Friday, September 4, 2009


as i recently warned, pitchfork has put up their top 500 songs of the last ten years (which comes out to roughly one song for every week). and yes, the "list" (such as it is) is pretty silly, with basement jaxx and robyn getting quite a bit of attention, with a top 20 cracked by such mainstream non-artists as rhianna and justin timberlake, and more animal collective on hand than freshman orientation.

but that's not really important. to put together an accurate list of 500 songs is about as easy as putting together an accurate list of the top 500 restaurants on the east coast. it's part fool's errand, but its true purpose mostly is to give a handful of arrogant people a platform to wax educated about media and culture and stuff.

each and every song gets a paragraph. the examples of purely god-awful writing are too numerous to be chronicled. from some guy's belief that Joanna Newsom meant to invoke "whores" when she said "horse", to ridiculous overuse of the gerund, to the fact that anyone who wrote a song about new york was really singing about 9/11; the writing is just hackery. i mean, how many times can you publish the phrase "it goes without saying" before it starts looking like a red flag?

but even that's not really important, at least not to me right now. what i wanted to write about (i got distracted; don't like it? continue not reading.) was the way in which almost all of these writers discuss "what happened in music". the passive voice is used a lot. some bands "were never heard from again". some songs "are indellibly associated" with certain years. aside from being poor writing, this betrays a deep lack of appreciation for the critic's role in the whole process. it's YOU that chooses to notice something or not, to like it or hate it, not some invisible modernizing, culturizing force. a band that pleases one person consistently shouldn't automatically be recast as a band who "has longevity". an artist hasn't "dropped off the face of the earth" just because you haven't written up his last three albums. it's the pools from which the list was drawn that are pre-selected. they have already manufactured taste, now it only must be prioritized, and explained as the result of a mystical, natural process. UGH.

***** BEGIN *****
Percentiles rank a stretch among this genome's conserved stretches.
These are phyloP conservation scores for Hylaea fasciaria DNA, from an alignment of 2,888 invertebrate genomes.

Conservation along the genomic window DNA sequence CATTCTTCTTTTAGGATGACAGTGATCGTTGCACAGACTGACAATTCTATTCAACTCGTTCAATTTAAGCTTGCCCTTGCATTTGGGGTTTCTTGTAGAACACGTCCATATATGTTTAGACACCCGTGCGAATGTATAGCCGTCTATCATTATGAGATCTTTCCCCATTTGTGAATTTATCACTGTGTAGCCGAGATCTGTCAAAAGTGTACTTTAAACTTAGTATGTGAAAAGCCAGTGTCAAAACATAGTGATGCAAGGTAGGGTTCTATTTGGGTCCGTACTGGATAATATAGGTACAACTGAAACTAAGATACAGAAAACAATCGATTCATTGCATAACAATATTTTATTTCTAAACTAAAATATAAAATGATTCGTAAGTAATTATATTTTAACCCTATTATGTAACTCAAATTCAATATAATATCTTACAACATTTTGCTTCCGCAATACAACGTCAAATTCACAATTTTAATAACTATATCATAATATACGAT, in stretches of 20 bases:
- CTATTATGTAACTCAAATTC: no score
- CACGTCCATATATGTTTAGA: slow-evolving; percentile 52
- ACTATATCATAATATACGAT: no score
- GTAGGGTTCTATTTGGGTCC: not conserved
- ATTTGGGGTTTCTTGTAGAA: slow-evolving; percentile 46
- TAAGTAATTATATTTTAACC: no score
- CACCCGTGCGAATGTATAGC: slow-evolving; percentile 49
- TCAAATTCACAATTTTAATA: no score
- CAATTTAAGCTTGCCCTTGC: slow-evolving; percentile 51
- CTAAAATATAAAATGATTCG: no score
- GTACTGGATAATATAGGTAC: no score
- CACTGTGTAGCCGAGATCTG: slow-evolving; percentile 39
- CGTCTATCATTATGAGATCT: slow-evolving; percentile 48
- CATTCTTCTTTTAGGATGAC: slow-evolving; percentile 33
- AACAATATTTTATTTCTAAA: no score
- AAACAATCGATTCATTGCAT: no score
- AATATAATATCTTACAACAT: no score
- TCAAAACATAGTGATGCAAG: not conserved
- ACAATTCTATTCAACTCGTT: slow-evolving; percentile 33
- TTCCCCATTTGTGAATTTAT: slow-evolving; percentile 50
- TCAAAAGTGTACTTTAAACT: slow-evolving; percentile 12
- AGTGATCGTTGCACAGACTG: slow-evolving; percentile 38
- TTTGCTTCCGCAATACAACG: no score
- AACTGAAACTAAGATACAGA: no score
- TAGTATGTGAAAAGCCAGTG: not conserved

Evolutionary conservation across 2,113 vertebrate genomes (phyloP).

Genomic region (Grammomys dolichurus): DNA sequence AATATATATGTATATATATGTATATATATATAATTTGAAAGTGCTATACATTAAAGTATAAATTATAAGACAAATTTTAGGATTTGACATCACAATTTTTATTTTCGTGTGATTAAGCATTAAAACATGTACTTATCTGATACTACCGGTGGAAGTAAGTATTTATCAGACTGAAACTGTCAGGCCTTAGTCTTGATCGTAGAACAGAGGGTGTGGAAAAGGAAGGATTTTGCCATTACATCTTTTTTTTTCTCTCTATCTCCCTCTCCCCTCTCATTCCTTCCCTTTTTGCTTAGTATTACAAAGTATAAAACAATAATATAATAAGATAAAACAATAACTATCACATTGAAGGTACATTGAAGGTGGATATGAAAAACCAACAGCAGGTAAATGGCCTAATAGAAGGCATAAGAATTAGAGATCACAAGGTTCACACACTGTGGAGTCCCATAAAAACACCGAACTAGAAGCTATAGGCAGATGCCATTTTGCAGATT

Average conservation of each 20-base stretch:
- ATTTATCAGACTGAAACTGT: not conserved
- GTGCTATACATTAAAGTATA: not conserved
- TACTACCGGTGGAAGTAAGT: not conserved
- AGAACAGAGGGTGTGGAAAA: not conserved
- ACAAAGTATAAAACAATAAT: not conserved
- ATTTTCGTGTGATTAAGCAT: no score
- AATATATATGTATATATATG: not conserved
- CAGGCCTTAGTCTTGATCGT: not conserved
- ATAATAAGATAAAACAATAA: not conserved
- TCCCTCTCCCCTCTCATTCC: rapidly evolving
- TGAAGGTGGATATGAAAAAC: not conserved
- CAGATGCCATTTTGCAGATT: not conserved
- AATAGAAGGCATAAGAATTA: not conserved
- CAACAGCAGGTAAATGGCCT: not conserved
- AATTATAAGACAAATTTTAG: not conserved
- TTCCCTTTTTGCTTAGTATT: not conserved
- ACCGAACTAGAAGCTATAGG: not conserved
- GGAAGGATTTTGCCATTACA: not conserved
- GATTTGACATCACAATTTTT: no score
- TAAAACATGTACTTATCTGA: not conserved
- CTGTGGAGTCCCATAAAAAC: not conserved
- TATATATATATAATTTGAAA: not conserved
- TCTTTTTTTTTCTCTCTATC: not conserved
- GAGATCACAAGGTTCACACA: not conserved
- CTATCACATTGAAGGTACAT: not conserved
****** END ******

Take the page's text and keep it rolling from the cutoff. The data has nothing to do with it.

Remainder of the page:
one more thing: marc richardson says, "If the songs on this list were chosen solely by how they captured the zeitgeist in independent music, 'Losing My Edge' would be an easy #1." and i'm afraid i agree with him. a comfortable, computer-owning music appreciator throws together a garage band beat, each new layer being introduced at perfectly predictable intervals, with all the depth of a casio demo-beat; meanwhile the computer-owner talks about cool things he likes, and he's being ironic, but he really kind of isn't, but really he is, but honestly he's lost his edge because he's not cool anymore, but he's actually the sole arbiter of what's cool.... etc.

i don't blame the song for sucking heartily, nor do i blame those who disagree and think it doesn't suck. i blame the critic, the person who says it "captures the zeitgeist in independent music" thus defining the boundaries of said zeitgeist without actually making a creative contribution. i'm not sure about you, but in my zeitgeist, we're not sitting around, pawing at our bald spots, wondering how being middle class and having impeccable taste simply hasn't made us more attractive.

one one more thing: white people have just gotten through "revolutionizing" dance music in the same way that columbus "revolutionized" the americas. when columbus arrived, a whole mess of people were already there, yet still there's a lot of talk about his "discovery".


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